Telling my whole story- when many cultures make one voice

پکیج: TED Education / سرفصل: سخنرانی های دانش آموزان / درس 25

TED Education

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Telling my whole story- when many cultures make one voice

توضیح مختصر

Kayla Briet was raised in a multigenerational, multicultural home. Part Dutch-Indonesian, part Chinese, part Ojibwe, Kayla often felt like she was never "enough" of any one identity. At the same time, she felt a great responsibility to preserve the stories and traditions of her native ancestors. So as a student and storyteller Kayla taught herself music, filmmaking, dance, animation, and even virtual reality to try to find a way to capture and preserve her heritage while celebrating the many textures and harmonies that form our shared human experiences. Kayla gave this talk at TED-Ed Weekend in New York City. To learn more about TED-Ed Clubs or to start your own club, go to http-//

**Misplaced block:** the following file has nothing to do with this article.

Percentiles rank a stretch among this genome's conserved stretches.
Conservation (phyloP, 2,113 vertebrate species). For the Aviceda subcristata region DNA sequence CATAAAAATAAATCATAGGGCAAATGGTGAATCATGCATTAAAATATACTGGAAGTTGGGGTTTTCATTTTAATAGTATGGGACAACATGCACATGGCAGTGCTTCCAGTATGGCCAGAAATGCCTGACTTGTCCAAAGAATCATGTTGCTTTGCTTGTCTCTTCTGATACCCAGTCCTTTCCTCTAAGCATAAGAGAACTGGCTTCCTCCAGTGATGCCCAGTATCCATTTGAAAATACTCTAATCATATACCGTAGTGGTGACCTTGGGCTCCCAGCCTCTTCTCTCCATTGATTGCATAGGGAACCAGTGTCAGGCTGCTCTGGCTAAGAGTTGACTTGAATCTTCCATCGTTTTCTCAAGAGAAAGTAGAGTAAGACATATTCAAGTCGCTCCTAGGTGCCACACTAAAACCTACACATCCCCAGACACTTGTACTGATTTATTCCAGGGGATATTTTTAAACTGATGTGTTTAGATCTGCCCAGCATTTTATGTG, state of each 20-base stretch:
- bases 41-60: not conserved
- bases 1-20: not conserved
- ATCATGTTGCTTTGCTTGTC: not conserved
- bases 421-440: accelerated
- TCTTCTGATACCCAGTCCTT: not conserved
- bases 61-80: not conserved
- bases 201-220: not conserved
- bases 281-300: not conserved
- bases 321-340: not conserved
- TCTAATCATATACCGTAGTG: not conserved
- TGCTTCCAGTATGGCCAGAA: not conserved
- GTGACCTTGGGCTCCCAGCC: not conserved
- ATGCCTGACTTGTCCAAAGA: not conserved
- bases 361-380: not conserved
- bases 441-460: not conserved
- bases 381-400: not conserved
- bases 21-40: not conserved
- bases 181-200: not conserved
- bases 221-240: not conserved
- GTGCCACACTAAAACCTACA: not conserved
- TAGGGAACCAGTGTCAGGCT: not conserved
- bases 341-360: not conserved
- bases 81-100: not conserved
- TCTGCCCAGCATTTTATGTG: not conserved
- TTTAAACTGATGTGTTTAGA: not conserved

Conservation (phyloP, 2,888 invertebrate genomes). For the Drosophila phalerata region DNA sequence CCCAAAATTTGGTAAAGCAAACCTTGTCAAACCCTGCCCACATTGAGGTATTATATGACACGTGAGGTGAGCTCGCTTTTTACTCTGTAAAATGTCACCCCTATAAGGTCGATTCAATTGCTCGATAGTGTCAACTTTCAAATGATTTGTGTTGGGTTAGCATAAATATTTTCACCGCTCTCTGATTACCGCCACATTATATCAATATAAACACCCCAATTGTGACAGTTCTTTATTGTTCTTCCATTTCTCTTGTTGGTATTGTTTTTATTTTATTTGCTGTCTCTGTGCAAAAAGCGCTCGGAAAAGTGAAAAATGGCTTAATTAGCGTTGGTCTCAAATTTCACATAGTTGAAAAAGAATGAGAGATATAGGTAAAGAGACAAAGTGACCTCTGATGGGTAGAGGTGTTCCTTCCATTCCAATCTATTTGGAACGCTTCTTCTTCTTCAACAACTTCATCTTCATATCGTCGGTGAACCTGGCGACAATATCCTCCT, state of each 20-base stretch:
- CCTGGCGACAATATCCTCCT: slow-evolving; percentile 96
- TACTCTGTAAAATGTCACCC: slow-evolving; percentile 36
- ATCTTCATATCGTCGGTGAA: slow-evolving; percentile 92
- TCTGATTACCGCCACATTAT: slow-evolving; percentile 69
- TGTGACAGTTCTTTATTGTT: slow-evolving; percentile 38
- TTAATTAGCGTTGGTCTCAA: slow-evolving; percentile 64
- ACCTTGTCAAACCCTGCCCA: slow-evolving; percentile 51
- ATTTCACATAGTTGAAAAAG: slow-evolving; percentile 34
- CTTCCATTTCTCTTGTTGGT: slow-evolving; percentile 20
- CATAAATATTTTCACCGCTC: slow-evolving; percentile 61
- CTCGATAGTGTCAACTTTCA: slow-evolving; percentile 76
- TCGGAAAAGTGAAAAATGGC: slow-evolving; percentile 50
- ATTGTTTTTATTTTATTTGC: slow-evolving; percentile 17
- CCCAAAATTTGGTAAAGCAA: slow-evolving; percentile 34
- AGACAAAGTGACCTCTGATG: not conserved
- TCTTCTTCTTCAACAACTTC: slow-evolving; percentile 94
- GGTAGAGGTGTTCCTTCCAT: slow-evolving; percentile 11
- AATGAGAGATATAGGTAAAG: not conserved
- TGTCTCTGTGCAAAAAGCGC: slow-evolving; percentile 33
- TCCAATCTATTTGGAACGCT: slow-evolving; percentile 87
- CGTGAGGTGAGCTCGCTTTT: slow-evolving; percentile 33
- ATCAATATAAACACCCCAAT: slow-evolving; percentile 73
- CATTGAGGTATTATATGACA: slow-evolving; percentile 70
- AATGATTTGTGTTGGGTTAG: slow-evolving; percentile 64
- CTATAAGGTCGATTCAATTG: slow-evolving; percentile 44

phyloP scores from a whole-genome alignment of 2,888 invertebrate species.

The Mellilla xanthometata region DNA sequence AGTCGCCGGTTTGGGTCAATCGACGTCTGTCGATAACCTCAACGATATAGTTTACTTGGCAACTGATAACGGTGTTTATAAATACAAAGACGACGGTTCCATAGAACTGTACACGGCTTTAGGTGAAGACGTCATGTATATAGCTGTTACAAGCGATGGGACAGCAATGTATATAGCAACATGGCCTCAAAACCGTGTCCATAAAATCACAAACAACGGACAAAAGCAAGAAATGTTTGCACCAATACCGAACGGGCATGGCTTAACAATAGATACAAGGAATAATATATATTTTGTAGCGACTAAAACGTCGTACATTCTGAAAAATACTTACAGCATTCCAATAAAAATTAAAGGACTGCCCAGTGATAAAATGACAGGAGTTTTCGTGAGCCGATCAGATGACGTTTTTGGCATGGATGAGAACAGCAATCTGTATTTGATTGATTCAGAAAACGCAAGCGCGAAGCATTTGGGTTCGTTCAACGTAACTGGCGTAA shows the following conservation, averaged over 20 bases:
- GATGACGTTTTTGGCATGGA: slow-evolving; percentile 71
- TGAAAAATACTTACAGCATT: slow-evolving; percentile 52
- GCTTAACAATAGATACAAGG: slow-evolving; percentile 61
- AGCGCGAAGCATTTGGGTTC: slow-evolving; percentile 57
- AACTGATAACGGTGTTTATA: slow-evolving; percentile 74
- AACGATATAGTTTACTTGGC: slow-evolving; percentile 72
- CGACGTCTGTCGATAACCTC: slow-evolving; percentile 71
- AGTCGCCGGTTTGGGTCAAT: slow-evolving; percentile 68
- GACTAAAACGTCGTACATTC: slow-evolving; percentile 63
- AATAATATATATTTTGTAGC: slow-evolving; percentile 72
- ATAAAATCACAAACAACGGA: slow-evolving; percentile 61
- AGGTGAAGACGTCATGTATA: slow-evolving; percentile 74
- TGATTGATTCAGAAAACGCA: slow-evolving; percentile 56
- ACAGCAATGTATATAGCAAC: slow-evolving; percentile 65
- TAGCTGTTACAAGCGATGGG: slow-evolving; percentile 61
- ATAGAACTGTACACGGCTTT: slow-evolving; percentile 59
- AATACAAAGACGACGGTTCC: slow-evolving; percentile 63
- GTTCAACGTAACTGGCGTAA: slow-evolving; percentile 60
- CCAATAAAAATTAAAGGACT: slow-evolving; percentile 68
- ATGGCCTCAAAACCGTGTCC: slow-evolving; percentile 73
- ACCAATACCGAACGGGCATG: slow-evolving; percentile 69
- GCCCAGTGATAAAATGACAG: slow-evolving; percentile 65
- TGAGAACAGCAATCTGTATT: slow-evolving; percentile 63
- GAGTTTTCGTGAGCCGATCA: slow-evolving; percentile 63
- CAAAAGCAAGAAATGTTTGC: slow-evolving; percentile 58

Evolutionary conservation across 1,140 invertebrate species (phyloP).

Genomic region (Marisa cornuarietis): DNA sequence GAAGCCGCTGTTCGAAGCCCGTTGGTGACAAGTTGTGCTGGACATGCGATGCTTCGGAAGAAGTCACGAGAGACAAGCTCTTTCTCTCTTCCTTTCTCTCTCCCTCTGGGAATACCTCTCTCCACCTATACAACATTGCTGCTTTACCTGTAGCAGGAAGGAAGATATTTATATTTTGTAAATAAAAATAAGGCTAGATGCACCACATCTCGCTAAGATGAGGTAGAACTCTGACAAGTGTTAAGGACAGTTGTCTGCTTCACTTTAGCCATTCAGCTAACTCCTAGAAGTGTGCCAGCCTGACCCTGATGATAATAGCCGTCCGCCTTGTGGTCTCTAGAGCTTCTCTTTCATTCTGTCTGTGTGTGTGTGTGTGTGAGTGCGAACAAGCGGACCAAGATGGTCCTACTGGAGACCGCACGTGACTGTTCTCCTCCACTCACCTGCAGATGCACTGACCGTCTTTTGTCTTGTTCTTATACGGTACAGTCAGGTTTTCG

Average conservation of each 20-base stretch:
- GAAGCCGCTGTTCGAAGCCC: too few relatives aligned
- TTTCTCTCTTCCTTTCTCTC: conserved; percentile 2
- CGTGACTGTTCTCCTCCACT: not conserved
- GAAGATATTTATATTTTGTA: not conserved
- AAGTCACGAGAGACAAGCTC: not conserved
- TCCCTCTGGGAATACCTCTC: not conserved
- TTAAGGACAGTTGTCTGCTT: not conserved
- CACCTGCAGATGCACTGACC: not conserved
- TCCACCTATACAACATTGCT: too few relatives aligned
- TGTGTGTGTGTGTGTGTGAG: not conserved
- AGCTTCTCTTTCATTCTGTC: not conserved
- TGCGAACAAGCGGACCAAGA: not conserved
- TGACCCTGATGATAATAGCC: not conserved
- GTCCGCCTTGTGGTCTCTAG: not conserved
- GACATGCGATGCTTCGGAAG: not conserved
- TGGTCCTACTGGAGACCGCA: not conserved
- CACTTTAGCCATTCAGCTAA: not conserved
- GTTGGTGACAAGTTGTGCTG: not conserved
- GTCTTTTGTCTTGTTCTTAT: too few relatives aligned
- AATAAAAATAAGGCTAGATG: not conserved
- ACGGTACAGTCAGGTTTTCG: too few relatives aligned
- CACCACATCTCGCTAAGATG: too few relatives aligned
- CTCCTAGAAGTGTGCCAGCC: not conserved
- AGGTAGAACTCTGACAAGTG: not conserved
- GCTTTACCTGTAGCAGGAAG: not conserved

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Life’s like a galaxy floating amongst the sea of stars. Black holes try to reverse your course, You won’t let them stop you anyhow. Don’t be afraid to gather your voice. Don’t be nervous because in this society, we won’t hesitate to look away. Shield of a magnifying glass so all they see is half an image Oh, take cover, run down these stairs, and run as fast as you can. Run as fast as you can. Because it’s a journey, just you and me. Pack your bags and arrividerci. Don’t let nobody tell you otherwise. Wait until they see the world through your eyes. Painting pictures through your lenses nobody is understanding. And from your thoughts out pours a story one would have to learn to read. But don’t be easily swayed because your brilliance is seldom seen. It’s your self-fulfilled prophecy. It’s not easy trapped in a personal mythology. If I could look through the glass, would I ask if I could see what they see? But it’s a journey, just you and me. Pack your bags and arrividerci. Don’t let nobody tell you otherwise. Wait until they see the world through your eyes. Thank you so much. When I was four years old, my dad taught me the Taos Pueblo hoop dance, a traditional dance born hundreds of years ago in Southwestern USA. A series of hoops are constructed out of willow wood and they’re used to create formations of the natural world, showing the many beauties of life. In the dance, you’re circling in a constant spin, mimicking the movement of the sun and the passage of time. Watching this dance was magic to me. Like with a time capsule, I was taking a look through a cultural window to the past. I felt a deeper connection to how my ancestors looked at the world around them. And since then, I’ve always been obsessed with time capsules. They come in many forms, but the common thread is that they hold a portal to a memory, and they hold the important power of keeping stories alive. As a filmmaker and composer, it’s been my journey to find my voice, reclaim the stories of my heritage and the past, and infuse them together into music, film, and virtual reality time capsules to share. But first, I want to share a bit about how I grew up. In Southern California, I was raised in a multi-generational home, meaning I lived under the same roof as my parents, aunts, uncles, and grandparents. On my mother’s side, she’s Dutch Indonesian and Chinese with immigrant parents, and my father is Ojibwe and an enrolled tribal member of the prairie band Potawatomi tribe in Northeastern Kansas. So one weekend, I’d be learning how to fold dumplings and the next weekend, I’d be powwow dancing traditional style immersed in the powerful heartbeats of drums and singers. So being surrounded by so many cultures was the norm for me, but it was a really confusing experience. It was hard for me to find my own voice because I never felt I was ever enough. I was never Chinese enough, never Dutch Indonesian or Native enough, and because I never felt like I was a part of any singular community, I sought to learn the stories behind my heritage and connect them together to rediscover my own. And the first medium I felt gave me a voice was music. With layers of sounds and multiple instruments, I could create soundscapes and worlds that were much bigger than my own. And this right here is actually the setup that I have in my room. This instrument here is one of my favorites to play. It’s the Chinese Guzheng Zither, and I learned how to play it from online tutorials, and another thing I learned was that while the hoop dance is hundreds of years old, the Chinese Guzheng Zither has over 2,000 years of history. And I noticed an interesting connection. The Zither is tuned to the pentatonic scale, which is a scale found so universally within the world, and I noticed that native folk songs also carry with it the pentatonic scale. And in both Chinese and Native Folk, I sense the sound of yearning and longing for the past and this the sound that deeply inspires the music I create today. And at the time, I wondered if I could make this feeling of immersion even more powerful by layering images and visuals over the music. So I went back to online tutorials to learn editing software, and went to community college to save money and created films. After a couple years of experimenting, I was 17 and I had something that I wanted to tell and preserve, and it started with a question. What happens when a story is forgotten? I lead with this in my latest documentary film Smoke that Travels, which invites you into a world of song and dance as I explore my fear that a part of my heritage will be forgotten in time. As of right now, there are so many Indigenous languages dying due to historically forced assimilation. From the late 1800s to the early 1970s, Natives were forced into boarding schools where they were violently punished if they practiced traditional ways or spoke their native language, most of which were orally passed down. Right now, there are 567 federally recognised tribes in the United States when there used to be countless more. In my father’s words, being Native is not about the braids or the feathers and the bead work. Being Native is all about how we center ourselves in the world as human beings. After traveling with this film for over a year, I met Indigenous people from around the world, from the Ainu of Japan and the Sami of Scandanavia and many more who all were dealing with this exact same struggle, to preserve their language and culture. And I want to tell a quick story. Around that same time, I finished my first-ever tiny experiment with rotoscoping an animation technique. I traced over 112 frames from a video of a beautiful, fancy shawl dancer named Danielle Bear, and this is how it looked. So I posted this online, very tiny video, not expecting anything, just wanting to share it with my friends and family. And the next morning, unexpectedly, I woke up to hundreds and thousands of views and comments saying “Oh man, I want to bring my shawl back out and go back to the powwow,” or, “Oh, I miss dancing, I want to get back out there again.” And the most striking comment to me was someone who said, “I’ve never seen a fancy shawl dancer animated before, ever.” And prior to this, it never even occurred to me that there aren’t many traditional style dancers in animated form. They just don’t exist. And at this moment, I not only realized the power storytelling has to connect all of us as human beings, but the responsibility that comes with this power. It becomes incredibly dangerous when our stories are rewritten or ignored because when we are denied identity, we become invisible. And this concept is so important to me with new rising mediums, like virtual reality. In a medium so powerful where you could surround yourself and step into a new world and immerse yourself into these new perspectives, it’s so important that we have our identities and stories existing within them in the foundational era right now. And it’s also important for the creators themselves to be empowered to make these experiences just for the joy of storytelling. Right now, I’m exploring a young VR video game programmer’s cyberpunk musical adventure set in Tokyo, Japan. And I’m dreaming up this world in virtual reality room-scale, a diary filled with a treasure trove of objects, from a favorite toy to an old family trinket, 3-D scanned in from the real world, and when you pick up that object you could hear the very story behind it, just like a time capsule, again, like a window to the past. And I’m more fascinated with creating alternative realities that let us draw parallels to our own, rather than recreating the real world. Because all around us here, we’re all mixed, mixed backgrounds, mixed cultures, different hometowns, and whether we know it or not, whether we’re aware of it or not, we have so many stories and events in our lives and our histories that make up who we are today. And we’re all storytellers. Perhaps reclaiming our narratives and just listening to each other’s can create a portal that can transcend time itself.